|The French Gardens, view towards the Eastern Harbour. The Majestic Hotel with its twin cupolas is on the right.|
This post is occasioned by the news I have had from Zahraa Awad, who is campaigning for the preservation of Alexandria's cosmopolitan heritage (see previous post), that the cupolas of what was once the Majestic Hotel have been destroyed. The building has been taken over by a developer who is adding two storeys. This in itself is no bad thing provided he maintains the architectural integrity of the structure - and replaces the cupolas which added such a graceful touch and turned the former Majestic into an Alexandrian landmark.
The building with its cupolas also has a significant literary association for it was home for a while to E M Forster who had come to the city towards the end of 1915. Alexandria had been a staging post for the ill-fated Gallipoli campaign. Now thousands of casualties from the disaster filled improvised hospitals throughout the city where Forster worked as a volunteer Red Cross 'searcher', questioning wounded soldiers for news of their missing comrades.
The following text is slightly adapted from my book Alexandria: City of Memory, published by Yale University Press and The American University in Cairo Press, and also published in Greek by Oceanida in Athens.
Though a civilian, Forster wore the khaki uniform and bore the status of an officer and was expected to arrange his own accommodation. He took a room at the newly-built Majestic Hotel overlooking the French Gardens which extended north from the Place Mohammed Ali at the centre of town: 'Every modern comfort and luxury', says a guidebook of the time. The Majestic was entered from the Rue de l'Eglise Ecossaise which ran along the east side of the gardens past the Presbyterian Church of St Andrew and the French Consulate to the Eastern Harbour, while at the northeast corner of the hotel was the Rue Temple Menasce, named for its synagogue built in 1873 by the financier Yaqub Levi Menasce (who, as it happens, was the great great grandfather of Claude Vincendon, Lawrence Durrell’s third wife). Soon after settling in, Forster wrote to his mother for a supply of Kolynos tooth powder, adding 'one can't dislike Alex ... because it is impossible to dislike either the sea or stones. But it consists of nothing else as far as I can gather: just a clean cosmopolitan town by some blue water'.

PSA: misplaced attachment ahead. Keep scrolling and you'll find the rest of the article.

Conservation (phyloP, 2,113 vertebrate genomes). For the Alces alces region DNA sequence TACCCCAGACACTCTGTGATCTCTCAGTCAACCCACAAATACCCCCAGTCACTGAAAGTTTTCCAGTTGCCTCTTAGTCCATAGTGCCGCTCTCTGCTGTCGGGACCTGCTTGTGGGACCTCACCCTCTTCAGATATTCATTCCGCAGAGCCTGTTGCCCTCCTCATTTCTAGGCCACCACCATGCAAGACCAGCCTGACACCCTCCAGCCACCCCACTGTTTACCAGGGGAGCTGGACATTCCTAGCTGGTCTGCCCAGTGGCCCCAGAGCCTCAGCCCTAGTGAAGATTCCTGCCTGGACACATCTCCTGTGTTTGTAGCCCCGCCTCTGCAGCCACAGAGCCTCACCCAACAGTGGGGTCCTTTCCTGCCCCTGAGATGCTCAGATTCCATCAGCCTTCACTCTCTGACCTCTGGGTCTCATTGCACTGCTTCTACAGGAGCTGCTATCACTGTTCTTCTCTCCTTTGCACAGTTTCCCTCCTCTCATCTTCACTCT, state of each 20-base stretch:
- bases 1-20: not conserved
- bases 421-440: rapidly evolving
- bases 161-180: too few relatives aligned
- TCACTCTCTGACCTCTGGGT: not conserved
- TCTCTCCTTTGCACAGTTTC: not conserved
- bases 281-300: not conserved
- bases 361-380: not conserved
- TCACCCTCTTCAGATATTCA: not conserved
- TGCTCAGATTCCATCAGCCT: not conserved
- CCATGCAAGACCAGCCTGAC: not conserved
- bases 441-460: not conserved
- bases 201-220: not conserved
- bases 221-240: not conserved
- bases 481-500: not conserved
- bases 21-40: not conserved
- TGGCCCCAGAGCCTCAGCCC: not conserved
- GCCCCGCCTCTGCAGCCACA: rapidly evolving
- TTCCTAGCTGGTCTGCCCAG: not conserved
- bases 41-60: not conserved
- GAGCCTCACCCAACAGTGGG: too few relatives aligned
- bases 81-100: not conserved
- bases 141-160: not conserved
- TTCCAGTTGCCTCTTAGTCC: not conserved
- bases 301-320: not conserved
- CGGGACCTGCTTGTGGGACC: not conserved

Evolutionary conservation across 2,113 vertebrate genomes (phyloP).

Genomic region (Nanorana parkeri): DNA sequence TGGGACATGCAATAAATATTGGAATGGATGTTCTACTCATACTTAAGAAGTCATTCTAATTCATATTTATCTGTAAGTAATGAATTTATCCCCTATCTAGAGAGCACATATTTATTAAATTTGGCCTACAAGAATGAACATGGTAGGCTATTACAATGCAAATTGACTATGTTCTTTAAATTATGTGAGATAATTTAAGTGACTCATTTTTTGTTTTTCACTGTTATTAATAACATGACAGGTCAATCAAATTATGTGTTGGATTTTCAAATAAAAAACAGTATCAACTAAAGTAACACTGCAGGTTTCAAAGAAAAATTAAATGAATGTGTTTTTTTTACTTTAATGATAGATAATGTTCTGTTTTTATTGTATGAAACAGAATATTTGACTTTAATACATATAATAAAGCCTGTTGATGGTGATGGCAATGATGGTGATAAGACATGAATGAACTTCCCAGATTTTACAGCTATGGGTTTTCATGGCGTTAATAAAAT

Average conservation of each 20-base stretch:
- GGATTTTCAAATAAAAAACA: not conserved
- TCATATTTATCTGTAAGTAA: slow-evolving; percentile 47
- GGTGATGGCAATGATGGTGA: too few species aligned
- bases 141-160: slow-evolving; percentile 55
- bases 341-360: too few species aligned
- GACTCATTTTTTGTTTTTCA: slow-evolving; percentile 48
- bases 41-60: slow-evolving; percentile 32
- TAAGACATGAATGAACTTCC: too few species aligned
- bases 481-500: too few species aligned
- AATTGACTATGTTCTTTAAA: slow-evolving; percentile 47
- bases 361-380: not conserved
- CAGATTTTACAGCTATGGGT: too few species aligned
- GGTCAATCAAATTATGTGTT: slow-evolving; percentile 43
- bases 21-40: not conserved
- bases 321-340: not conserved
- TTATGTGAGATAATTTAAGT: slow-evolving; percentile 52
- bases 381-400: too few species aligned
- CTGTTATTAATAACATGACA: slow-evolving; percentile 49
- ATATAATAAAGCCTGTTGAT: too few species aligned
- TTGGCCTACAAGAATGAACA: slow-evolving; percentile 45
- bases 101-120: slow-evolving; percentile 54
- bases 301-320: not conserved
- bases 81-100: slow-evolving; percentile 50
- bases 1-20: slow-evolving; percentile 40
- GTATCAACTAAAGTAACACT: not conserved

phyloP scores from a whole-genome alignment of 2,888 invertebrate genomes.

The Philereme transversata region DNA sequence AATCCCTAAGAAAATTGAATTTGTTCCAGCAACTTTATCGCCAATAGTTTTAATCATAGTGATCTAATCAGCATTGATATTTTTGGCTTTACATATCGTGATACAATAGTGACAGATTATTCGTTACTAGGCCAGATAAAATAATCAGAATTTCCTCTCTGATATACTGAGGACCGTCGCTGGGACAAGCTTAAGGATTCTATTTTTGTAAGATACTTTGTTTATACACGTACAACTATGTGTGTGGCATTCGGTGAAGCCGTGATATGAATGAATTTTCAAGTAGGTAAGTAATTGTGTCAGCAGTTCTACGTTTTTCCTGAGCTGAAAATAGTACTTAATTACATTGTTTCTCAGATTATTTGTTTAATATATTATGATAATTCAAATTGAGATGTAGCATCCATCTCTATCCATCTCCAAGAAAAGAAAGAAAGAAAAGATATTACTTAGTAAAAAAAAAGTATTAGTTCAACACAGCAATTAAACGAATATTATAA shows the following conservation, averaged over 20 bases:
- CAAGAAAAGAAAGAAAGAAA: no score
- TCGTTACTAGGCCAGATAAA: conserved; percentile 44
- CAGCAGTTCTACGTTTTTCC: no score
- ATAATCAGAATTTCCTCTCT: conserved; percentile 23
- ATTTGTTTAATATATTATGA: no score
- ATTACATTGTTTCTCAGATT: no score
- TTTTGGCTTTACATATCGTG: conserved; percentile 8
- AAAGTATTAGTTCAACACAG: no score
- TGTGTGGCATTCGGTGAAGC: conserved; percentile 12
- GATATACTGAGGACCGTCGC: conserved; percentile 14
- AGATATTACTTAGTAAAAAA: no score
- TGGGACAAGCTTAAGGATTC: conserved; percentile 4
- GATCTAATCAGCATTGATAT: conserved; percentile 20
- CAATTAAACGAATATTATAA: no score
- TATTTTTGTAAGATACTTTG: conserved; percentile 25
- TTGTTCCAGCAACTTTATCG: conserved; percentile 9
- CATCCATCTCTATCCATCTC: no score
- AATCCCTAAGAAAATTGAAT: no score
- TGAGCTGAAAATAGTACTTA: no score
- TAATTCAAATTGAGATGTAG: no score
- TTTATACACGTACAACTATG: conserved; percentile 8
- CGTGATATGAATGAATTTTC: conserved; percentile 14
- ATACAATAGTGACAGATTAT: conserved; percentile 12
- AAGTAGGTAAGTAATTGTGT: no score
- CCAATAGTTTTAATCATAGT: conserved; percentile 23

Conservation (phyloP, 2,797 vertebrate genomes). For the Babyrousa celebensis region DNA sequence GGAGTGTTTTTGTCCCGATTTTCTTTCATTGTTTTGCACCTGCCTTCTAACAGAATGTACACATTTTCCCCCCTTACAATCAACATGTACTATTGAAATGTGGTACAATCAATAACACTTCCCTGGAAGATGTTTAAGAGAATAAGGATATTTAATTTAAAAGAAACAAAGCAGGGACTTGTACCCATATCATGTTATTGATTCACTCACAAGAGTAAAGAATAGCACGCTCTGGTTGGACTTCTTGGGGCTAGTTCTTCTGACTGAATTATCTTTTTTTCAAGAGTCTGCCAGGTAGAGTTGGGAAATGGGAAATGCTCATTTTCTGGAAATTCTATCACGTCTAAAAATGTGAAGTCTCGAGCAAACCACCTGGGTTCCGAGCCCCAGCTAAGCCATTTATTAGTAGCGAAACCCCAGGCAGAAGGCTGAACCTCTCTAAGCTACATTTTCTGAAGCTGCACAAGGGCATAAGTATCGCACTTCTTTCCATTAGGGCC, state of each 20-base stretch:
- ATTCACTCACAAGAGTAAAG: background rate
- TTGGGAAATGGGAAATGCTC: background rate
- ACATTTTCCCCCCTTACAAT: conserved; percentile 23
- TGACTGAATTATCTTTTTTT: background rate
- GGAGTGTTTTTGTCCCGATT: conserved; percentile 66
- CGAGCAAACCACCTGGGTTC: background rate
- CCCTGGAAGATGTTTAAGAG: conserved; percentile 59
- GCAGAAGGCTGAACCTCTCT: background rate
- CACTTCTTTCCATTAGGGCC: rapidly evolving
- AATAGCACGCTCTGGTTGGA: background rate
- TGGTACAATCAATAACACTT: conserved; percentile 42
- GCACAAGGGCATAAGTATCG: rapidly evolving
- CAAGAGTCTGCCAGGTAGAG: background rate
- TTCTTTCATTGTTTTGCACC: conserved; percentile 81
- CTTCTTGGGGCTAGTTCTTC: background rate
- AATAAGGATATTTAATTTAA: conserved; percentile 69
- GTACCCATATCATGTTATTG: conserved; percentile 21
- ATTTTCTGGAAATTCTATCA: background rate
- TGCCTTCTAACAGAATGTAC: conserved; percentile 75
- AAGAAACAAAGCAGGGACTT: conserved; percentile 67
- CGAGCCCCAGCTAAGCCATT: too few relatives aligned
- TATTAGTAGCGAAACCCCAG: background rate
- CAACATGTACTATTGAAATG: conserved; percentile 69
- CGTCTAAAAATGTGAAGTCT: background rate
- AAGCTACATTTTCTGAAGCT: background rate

The names of the streets have changed, and the gardens, 'a pleasant strip' in Forster's time, are now Midan Arabi, planted with a tram terminus. The hotel, no longer majestic in name or appearance, has been converted to commercial offices, its unlit rubbish-strewn entranceway the resort of idle characters in galabiyyas, and behind them a broken lift like a gibbet, permanently suspended between floors. Ascending the broad flights of worn stone steps rising through storeys of towering corridors, glassed-off lounges and voluminous rooms, it is pointless explaining your curiosity to the shrouded young secretaries wearing the hejab, that veil covering their heads, necks and shoulders, and revealing only their faces, who despite the evidence around them deny that the building could ever have been a hotel at all. Nor can they comprehend your wish to step onto a balcony for the view. A great sea change has washed over Alexandria and its populace inhabits a history disconnected from the city's past.Forster intended to remain only three months in Alexandria but in the event stayed more than three years, far longer than his pre- and post-war visits to India put together. Like the ci-devant Majestic, enough survives of Forster's city that you can follow his progress through Alexandria today, though it is hardly a conventional tour. 'Tut, tut! Miss Lucy!', he had written nearly a decade earlier in A Room with a View, 'I hope we shall soon emancipate you from Baedeker. He does but touch the surface of things'. To travel without Baedeker was not only to risk not recognising a Giotto when you saw one but to chance unfamiliar social and cultural encounters, and this in fact was the essence of Forster's idea of 'a view'. With luck, you might even meet someone disreputable, or someone you might love though you were not meant to, and these both happened to Forster in Alexandria.
The disreputable person was the poet Constantine Cavafy and the person with whom Forster fell in love - the first and greatest love in his life - was an Egyptian tram conductor called Mohammed el Adl.
|A tram turning into the French Gardens. The cupolas of the Majestic Hotel are behind.|
Now as the former Majestic is developed and extended upwards its cupolas have been demolished with no indication of whether they will be replaced.
|One cupola disappears. The low building on the left is the Menasce synagogue.|
|The demolition was done without a permit. Photograph courtesy of Hamida Said.|
|Further storeys are added, but no permission to build was obtained and the works have now been stopped on orders from the governor of Alexandria. Photograph courtesy of Wael Marey.|
In fact work on the building has ceased on orders of the governor of Alexandria. It turns out that the developer never obtained permssion to add two storeys, or indeed to do anything at all.
Ignoring niceties such as the law and permissions is not uncommon in Egypt where backhanders are common.
But in this case there has been an additional factor. As Zahraa explains, 'This normal in Egypt since 2011, we didn't have government for almost 3 years'.